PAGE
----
SCD was reported to the researchers by next of kin, postal authorities and national death registers, and confirmed via death certificates. These were further confirmed through review of medical records, autopsy reports and interviews with family members about the circumstances surrounding the death.
For the main analysis, smokers were categorised into the following groups:
- 1-14 cigarettes per day
- 15-24 cigarettes per day
- greater than or equal to 25 cigarettes per day
They also performed analysis using other classifications, including the exact number of cigarettes smoked, smoking duration and the time since stopping smoking to see how this related to risk of SCD.
What were the basic results?
Among the 101,018 women without known coronary heart disease, stroke or cancer at baseline, 29.1% were current smokers, 26.4% past smokers and 44.5% had never smoked. During 30 years of follow-up, there were 351 cases of SCD, meaning that approximately 0.35% of the women suffered from SCD over the 30-year period.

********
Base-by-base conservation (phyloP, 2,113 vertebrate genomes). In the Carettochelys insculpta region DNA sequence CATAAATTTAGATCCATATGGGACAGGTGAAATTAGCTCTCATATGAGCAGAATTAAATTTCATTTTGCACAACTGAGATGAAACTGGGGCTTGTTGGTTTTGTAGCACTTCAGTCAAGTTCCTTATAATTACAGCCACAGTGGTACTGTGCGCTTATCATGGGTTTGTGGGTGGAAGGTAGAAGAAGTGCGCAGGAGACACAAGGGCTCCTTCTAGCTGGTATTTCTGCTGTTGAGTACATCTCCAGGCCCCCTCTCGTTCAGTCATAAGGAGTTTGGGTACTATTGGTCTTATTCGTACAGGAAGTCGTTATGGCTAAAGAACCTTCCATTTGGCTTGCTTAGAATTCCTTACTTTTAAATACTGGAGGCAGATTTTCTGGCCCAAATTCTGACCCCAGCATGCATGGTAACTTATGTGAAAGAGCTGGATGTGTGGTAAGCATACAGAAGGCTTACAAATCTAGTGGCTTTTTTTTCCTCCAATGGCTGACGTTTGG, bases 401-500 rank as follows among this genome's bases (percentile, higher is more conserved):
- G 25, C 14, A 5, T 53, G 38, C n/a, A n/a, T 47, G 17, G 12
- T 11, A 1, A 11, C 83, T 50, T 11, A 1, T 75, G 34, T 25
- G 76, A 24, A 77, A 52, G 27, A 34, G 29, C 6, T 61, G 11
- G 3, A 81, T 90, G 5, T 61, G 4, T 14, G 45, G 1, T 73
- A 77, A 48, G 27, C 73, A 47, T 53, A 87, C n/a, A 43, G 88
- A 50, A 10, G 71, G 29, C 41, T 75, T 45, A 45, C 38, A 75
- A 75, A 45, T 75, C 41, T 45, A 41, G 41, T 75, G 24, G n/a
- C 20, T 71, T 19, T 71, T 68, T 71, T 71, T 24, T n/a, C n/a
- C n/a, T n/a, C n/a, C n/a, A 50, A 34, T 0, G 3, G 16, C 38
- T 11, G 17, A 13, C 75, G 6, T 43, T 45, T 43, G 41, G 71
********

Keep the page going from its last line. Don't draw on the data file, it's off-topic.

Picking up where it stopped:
Compared with never smokers, current smoking was associated with a 244% increased risk (relative risk 2.44 95% confidence interval (CI) 1.80 to 3.31) of SCD and women who quit smoking had a 40% increased risk (relative risk 1.40 95% CI 1.10 to 1.79) of SCD.
This analysis accounted for numerous well-known risk factors for heart disease, including:
- body mass index
- high blood pressure
- alcohol consumption
The quantity of cigarettes smoked daily and the duration the women had smoked for were linearly associated with SCD risk. This means that as the quantity smoked increased, so did the risk of SCD by a proportionate amount. Similarly, the longer people smoked for in their lives, the higher the resulting increase in risk of SCD.